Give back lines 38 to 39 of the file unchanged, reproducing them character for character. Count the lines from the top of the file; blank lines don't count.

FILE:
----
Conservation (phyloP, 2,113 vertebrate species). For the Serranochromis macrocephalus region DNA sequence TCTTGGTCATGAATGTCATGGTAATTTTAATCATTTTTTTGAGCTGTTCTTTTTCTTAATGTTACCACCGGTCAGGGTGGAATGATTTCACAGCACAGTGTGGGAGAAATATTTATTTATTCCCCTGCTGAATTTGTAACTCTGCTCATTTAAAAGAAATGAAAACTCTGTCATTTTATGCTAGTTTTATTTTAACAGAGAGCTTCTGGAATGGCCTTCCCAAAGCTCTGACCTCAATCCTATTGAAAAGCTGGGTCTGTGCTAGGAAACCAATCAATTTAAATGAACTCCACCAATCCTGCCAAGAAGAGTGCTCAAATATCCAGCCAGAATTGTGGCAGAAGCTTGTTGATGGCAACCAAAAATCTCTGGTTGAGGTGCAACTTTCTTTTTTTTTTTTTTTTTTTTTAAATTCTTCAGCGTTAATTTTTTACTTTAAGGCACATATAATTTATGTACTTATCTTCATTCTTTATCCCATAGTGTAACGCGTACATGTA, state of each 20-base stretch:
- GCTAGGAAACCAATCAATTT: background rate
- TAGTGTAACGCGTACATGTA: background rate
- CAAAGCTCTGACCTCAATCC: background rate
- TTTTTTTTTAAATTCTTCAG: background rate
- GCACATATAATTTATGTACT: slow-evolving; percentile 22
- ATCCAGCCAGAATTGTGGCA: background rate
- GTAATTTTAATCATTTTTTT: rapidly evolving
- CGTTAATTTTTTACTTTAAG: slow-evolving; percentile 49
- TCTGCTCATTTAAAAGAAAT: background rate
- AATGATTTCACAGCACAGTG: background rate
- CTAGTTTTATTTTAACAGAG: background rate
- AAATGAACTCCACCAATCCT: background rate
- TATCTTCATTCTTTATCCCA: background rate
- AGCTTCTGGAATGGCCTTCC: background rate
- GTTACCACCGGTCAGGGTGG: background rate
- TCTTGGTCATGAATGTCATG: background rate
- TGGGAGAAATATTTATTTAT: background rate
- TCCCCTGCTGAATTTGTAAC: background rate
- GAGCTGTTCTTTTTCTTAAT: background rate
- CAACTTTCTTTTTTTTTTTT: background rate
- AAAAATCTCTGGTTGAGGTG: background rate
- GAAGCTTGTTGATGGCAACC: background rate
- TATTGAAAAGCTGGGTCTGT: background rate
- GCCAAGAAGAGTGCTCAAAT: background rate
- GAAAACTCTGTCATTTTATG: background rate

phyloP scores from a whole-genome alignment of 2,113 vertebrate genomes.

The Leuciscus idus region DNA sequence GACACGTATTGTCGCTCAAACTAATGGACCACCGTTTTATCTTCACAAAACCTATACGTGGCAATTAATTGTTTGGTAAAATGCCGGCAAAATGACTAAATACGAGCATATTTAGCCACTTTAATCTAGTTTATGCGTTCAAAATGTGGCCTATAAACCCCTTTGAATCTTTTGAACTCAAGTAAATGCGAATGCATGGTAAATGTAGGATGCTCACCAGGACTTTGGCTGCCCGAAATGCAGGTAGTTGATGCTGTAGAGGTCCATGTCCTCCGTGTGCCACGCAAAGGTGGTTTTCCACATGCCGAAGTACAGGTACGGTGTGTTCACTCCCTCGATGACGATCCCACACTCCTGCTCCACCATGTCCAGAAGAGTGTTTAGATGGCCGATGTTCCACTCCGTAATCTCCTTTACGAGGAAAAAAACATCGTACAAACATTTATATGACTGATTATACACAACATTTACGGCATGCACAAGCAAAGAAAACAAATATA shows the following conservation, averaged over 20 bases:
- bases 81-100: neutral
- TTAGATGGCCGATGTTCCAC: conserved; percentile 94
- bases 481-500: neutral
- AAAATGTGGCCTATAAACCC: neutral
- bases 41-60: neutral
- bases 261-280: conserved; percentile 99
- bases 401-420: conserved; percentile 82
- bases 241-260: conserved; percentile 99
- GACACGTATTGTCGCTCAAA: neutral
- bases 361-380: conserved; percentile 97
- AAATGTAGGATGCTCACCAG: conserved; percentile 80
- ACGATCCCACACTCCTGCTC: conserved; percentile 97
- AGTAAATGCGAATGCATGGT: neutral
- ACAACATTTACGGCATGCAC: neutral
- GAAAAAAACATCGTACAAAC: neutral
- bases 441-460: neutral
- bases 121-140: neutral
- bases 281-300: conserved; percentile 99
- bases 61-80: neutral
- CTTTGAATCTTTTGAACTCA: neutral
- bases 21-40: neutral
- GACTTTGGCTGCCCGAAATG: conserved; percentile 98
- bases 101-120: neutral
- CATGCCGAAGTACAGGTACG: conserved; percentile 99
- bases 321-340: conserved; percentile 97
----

- bases 361-380: conserved; percentile 97
- AAATGTAGGATGCTCACCAG: conserved; percentile 80